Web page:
Here’s how to prepare for a state championship game

Posted Feb. 28, 2011, at 5:34 p.m.
Last modified Feb. 28, 2011, at 6:35 p.m.

As eight Eastern Maine coaches look forward to state championship games this weekend, I would like to offer some tips that might be helpful in preparing for these games.

For the coaches, the first thing to do is not waste time celebrating an Eastern Maine title. Planning for the state title should start on the bus ride home from the EM final.

If you are going to Bangor, Augusta or Portland, get your free practice at the site scheduled as soon as possible. If you are the coach of a Class A or B team, you must understand the Cumberland County Civic Center court in Portland is college size at 94 by 50 feet. It is extremely important to also schedule practices during the week on college courts in your area because that extra 10 feet affects your team’s conditioning.

The second thing is to arrange for some of your former players to practice with you so as to make up a team that is nearly the same size and better skilled than your opponent. Then you can duplicate your state-game opponents during each practice.

Third, if you are playing at the Augusta Civic Center, try to get to a site that has portable baskets and that have portable bleachers behind the baskets as the shooting background is different than the Bangor Auditorium.

Fourth, make sure you get or swap some game video of your opponent and get several scouting reports from coaches who have played them.

Fifth, make sure that you have your second group or the alumni play physical during the practices as that is more of the style of the Western Maine teams, especially in Classes A and B.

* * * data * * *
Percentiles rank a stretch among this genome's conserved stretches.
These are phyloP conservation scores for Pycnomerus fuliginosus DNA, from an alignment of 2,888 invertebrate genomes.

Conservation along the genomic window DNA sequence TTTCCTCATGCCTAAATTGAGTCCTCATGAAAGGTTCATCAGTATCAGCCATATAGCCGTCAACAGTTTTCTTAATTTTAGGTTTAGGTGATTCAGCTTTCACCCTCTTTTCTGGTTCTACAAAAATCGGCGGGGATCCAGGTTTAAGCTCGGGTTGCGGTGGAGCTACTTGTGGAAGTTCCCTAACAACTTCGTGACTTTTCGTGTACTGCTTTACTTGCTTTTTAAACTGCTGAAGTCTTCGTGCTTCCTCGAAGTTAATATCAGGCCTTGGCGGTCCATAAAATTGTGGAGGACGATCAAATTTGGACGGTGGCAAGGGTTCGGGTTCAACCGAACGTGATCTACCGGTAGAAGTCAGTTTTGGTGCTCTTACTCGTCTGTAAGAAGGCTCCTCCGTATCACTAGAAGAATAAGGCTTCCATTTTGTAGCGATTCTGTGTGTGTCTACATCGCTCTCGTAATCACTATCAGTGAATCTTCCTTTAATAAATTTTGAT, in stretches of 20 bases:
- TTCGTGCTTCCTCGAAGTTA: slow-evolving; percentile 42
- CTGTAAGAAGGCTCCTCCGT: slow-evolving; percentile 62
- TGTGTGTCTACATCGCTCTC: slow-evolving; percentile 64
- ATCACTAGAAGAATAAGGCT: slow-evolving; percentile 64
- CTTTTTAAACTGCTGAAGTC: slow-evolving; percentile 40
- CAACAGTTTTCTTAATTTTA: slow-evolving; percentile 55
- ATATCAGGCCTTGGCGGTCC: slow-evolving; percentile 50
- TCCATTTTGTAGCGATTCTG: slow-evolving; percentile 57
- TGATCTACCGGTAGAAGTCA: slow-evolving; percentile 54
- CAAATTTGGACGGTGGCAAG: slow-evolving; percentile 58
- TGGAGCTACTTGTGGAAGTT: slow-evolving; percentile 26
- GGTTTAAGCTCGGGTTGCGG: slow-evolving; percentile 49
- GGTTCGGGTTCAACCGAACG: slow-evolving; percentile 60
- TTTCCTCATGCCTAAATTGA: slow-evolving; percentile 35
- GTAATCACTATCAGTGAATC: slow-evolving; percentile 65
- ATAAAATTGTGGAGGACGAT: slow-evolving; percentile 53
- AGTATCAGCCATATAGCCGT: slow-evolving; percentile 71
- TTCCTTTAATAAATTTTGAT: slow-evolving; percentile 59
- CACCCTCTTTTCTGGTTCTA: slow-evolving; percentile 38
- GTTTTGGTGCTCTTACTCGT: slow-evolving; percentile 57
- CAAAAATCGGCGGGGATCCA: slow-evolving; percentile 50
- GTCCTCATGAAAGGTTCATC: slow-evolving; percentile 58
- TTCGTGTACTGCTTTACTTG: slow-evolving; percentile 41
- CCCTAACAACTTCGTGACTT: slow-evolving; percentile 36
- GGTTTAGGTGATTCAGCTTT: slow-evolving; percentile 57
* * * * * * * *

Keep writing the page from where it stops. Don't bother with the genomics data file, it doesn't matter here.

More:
Sixth, work on foul shooting as you may get to the line a lot because of the physical style of play. Run a drill that has some pressure and make all the practice foul shots one-and-ones.

A good drill for this is to have nonshooting players line up on the lane like in games. Each player will shoot one-and-one. If they make both ends, they just stay and rotate in. If they make the first foul shot and miss the second, they sprint to the opposite foul line extended on the sideline and then sprint back and get in line. If they miss the first, they sprint to the opposite end line corner and sprint back and get in line. This puts pressure on the foul shooters.

Seventh, make sure you have and practice excellent shot selection. If I saw a big weakness during the Eastern Maine tournament for all classes, it was shot selection. Poor shot selection is just like a turnover, and many times it starts the opponent’s fast break.

These tips could help coaches and players and it all comes back to the first point. You cannot be satisfied with just an Eastern Maine championship. You must focus on the state game and not think being in the state game is anticlimactic. I have seen this happen many times.

Good luck to all the Eastern Maine championship teams in their quests for state championships this weekend.

Bob Cimbollek is a retired high school basketball coach and is a basketball official.

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